The Imagist Movement Essay

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Imagine All of the Possibilities: The Imagist Movement
      What orchestrates a movement? It is said that a movement is defined by a group of people who share commonality in interests and beliefs. However, it doesn’t end there. In order to start a movement, in the literary sense, you need a common group of authors and believers who agree on ways that a poem should be written or analyzed. Although it may sound simple enough, rallying up enough people to support a movement isn’t an easy task. In 1912, a new movement established, originally to support modernism, but ended up gaining enough followers to sprout into its own movement, that grew to become Imagism. It originated in London, from discussions that partook in the Poets’ Club in 1908, which included great poets such as T. E. Hulme, E.S. Flint, and Edward Storer (Marek 2). In 1910, well-renowned poet Ezra Pound paid a sojourn to T.E. Hulme, and began to discuss this idea of, “fresh language, that communicated a clear impression or experience” (Marek 2), which would later become known as imagism. In 1912, Pound began to use the new imagist rubric, and began to publish poems which undermined the thoughts and ideas produced by this topic. In January of 1913, poems of the imagist sort began to be seen published in various different magazines, one of them being the conspicuous “Chicago Poetry”. Once these poems began to be briefly analyzed, the word of this imagist movement began to spread across the whole country. The Imagist movement, although short-lived and complicated by some basic contradictions and controversies, definitely left its mark on the literature of its time as well as on many works that would follow.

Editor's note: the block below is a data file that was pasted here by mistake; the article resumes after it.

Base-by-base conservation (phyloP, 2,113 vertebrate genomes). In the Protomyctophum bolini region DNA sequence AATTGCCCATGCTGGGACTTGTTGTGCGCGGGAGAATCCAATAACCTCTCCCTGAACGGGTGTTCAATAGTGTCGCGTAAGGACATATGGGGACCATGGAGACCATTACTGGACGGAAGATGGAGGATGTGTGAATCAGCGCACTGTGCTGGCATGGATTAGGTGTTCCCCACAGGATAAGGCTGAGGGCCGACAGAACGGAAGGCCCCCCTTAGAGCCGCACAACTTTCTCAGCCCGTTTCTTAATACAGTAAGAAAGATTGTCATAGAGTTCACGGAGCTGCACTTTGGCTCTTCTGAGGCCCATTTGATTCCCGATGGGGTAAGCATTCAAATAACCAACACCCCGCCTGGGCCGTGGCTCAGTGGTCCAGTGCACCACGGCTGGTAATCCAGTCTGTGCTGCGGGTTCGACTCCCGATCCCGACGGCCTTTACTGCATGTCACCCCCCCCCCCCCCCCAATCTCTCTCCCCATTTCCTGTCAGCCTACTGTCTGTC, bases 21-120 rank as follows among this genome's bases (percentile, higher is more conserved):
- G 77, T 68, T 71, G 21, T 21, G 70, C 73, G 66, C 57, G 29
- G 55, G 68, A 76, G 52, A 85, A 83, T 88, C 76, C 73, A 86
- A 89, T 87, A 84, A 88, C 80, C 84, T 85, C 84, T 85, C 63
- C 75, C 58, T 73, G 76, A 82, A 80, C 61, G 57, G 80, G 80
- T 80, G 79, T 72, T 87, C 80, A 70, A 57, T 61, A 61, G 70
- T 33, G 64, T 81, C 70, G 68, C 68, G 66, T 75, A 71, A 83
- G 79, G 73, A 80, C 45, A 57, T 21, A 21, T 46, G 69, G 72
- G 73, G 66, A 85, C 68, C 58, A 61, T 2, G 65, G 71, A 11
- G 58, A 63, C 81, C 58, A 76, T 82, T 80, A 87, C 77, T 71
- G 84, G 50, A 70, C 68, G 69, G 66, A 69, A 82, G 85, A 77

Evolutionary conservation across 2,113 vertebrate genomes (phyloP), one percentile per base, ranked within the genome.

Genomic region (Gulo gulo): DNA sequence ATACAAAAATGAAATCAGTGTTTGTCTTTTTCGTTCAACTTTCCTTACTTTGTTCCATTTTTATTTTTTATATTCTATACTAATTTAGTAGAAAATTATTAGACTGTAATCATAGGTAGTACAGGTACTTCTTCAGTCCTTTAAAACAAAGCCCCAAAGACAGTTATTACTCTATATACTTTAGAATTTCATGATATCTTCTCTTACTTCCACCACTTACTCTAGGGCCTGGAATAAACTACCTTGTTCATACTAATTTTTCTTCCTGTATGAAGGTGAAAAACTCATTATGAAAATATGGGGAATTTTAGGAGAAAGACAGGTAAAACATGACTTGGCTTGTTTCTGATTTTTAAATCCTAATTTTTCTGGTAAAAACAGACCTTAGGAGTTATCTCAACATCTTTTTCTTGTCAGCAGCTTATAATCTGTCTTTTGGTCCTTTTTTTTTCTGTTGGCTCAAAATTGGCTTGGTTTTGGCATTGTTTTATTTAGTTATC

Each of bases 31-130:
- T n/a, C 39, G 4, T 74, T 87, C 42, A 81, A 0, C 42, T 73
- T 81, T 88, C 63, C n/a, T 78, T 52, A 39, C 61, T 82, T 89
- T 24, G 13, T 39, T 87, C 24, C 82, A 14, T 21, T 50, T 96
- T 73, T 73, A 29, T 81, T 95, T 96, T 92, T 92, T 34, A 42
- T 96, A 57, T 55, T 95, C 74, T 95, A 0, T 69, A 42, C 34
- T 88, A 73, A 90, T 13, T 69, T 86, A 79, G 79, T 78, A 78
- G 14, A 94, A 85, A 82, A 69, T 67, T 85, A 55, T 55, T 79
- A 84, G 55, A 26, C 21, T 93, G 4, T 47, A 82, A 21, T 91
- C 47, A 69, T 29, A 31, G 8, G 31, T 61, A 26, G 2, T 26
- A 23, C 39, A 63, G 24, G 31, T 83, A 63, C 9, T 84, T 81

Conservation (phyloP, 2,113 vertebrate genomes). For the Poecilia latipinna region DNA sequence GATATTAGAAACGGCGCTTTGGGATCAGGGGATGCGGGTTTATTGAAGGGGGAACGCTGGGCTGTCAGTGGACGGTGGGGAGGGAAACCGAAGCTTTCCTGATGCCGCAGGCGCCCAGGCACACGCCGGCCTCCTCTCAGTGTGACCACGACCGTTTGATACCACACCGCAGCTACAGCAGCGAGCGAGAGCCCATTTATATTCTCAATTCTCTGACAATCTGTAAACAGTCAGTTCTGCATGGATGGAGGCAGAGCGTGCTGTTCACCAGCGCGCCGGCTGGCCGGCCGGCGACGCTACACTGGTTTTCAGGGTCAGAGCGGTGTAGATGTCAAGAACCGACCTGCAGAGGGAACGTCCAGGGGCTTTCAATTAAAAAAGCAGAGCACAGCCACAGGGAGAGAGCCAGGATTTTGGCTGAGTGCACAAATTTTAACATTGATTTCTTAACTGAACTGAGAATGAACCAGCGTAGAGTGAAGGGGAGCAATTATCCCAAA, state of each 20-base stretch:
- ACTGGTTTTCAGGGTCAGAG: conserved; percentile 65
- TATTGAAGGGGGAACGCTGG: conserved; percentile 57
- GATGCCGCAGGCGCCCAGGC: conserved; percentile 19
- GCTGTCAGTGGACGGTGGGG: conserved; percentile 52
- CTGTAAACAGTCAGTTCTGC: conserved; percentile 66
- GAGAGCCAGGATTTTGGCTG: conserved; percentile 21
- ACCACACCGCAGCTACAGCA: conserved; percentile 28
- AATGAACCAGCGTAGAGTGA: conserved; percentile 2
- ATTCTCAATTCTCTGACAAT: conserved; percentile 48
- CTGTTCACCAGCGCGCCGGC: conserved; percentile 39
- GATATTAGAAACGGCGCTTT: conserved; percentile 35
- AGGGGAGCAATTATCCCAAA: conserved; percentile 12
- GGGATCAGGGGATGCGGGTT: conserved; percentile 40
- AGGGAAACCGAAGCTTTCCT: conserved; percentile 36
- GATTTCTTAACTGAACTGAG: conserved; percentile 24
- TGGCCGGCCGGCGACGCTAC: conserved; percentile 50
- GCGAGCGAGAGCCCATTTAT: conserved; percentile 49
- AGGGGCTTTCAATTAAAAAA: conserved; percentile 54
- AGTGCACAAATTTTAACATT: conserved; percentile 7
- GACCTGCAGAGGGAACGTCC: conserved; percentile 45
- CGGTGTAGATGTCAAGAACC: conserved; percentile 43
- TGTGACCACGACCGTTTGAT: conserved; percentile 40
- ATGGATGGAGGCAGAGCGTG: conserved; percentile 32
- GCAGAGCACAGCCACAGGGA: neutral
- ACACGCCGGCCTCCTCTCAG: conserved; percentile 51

As more poems began to emerge, Pound and Hulme acquired other authors, notably Hilda Doolitte (H.D.), William Carlos Williams, and eventually Amy Lowell (Hamilton 1), which compose the canon of Imagist poets that we know today. All of these authors together called themselves “Imagistes” because...

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